Evidence-Based Practice Guidelines on Integrative Therapies for Breast Cancer

Dr Heather Greenlee - featured pic

Bastyr Alumna Dr. Heather Greenlee Discusses New Breast Cancer Integrative Care Guidelines

The Society for Integrative Oncology (SIO) has recently released guidelines for integrative therapies to improve breast cancer treatment.  These guidelines are evidence-based and have been endorsed by the American Society of Clinical Oncology (ASCO) for use during and after breast cancer treatments.  The endorsement was announced in the Journal of Clinical Oncology after careful review by the ASCO Expert Panel.  In their endorsement, the panel stated that the SIO guidelines are “clear, thorough, and based on the most relevant scientific evidence.”


One of the co-chairs of the SIO task force, Heather Greenlee, ND, PhD, is a past president of SIO and has referred to the ASCO endorsement as “a very important step for the field of integrative oncology.”  Dr. Greenlee, who received her naturopathic medicine degree from Bastyr University in 2001, has clinical expertise in integrative oncology and cancer survivorship and has used acupuncture, mind-body modalities, and dietary supplements to help treat cancer patients and ease their symptoms from treatments.  Dr. Greenlee also serves as an Adjunct Associate Professor of Epidemiology at Columbia University.


In compiling the guidelines, the researchers appraised more than 80 different integrative therapies currently available.  They then developed “grades of evidence” using the most relevant scientific research on the subject.  The SIO guidelines were originally published in 2017 and used peer-reviewed randomized controlled trials that were conducted from 1990 to 2013.  To ensure the quality and relevancy of these studies, they were required to meet the following criteria:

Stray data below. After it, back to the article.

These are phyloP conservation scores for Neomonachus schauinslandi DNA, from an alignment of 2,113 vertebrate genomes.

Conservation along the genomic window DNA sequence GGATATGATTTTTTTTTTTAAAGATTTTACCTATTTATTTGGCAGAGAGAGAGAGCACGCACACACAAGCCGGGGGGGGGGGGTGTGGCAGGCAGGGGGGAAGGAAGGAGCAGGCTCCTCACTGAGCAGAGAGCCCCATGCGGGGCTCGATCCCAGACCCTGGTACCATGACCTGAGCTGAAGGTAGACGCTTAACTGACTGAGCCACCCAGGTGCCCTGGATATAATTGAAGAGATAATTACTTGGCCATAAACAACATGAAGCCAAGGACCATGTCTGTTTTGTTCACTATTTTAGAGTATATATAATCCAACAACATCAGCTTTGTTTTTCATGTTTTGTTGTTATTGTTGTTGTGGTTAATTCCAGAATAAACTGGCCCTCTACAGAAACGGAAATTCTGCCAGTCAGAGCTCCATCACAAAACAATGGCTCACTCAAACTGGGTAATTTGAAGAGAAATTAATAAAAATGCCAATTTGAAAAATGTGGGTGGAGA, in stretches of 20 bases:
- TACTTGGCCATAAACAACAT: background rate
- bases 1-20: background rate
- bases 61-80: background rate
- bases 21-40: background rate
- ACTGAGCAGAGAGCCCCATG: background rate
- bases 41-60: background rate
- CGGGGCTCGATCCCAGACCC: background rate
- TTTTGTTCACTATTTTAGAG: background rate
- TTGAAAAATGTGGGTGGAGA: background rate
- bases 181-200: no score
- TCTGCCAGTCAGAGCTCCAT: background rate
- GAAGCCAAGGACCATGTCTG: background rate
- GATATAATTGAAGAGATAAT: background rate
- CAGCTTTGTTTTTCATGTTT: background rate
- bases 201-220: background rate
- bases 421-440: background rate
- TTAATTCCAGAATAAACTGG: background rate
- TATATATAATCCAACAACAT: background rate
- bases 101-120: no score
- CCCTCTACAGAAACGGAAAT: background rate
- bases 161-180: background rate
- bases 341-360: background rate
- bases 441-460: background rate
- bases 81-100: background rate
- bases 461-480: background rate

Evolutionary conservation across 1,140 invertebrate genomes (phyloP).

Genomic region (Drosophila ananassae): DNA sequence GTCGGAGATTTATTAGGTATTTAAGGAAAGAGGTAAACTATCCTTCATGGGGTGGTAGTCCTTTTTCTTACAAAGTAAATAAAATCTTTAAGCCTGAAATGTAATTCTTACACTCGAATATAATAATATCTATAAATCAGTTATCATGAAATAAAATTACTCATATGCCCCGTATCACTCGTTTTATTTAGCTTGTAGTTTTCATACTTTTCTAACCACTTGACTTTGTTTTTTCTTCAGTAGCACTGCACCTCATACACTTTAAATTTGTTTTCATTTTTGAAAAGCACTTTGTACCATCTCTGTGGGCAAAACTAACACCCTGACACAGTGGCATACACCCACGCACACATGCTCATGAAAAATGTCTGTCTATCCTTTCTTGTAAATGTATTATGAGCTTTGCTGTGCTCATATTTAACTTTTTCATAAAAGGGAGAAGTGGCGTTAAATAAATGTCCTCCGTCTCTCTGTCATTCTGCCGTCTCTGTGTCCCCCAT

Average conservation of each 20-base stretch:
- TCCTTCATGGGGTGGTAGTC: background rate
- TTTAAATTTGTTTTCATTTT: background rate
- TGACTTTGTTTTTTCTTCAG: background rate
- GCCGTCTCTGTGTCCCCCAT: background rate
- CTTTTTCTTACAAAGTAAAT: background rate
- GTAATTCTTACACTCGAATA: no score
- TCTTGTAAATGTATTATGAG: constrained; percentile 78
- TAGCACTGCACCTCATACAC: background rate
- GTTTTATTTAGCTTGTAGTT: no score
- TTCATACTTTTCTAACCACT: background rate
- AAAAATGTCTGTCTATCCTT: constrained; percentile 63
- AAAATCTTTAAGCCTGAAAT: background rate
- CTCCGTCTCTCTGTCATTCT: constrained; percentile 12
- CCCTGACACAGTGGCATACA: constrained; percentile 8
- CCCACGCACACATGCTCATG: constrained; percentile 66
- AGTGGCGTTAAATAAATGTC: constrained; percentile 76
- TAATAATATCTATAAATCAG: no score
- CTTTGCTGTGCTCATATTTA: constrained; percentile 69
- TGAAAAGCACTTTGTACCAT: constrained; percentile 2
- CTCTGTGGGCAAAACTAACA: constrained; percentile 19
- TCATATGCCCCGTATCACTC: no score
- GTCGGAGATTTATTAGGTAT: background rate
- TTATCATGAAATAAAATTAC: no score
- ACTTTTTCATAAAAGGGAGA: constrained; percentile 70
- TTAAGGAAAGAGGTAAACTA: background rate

• More than 50 percent of the studies had to include breast cancer patients or separately report results for breast cancer patients;
  • Had an interventional treatment that included an integrative therapy during treatment of the cancer OR used an integrative therapy as a means of alleviating symptoms and side effects from cancer diagnosis and/or treatment;
  • Address an endpoint of clinical relevance for breast cancer patients and survivors.


Dr. Greenlee speaks highly of how thoroughly the guidelines were scrutinized, stating, “We looked at all of this with a critical eye…We have a very high bar and followed a very rigorous process with both the SIO and ASCO to evaluate these therapies.  There were many different disciplinary eyes vetting them.”  These guidelines were the result of collaboration between naturopathic doctors and international institutions from across multiple disciplines.





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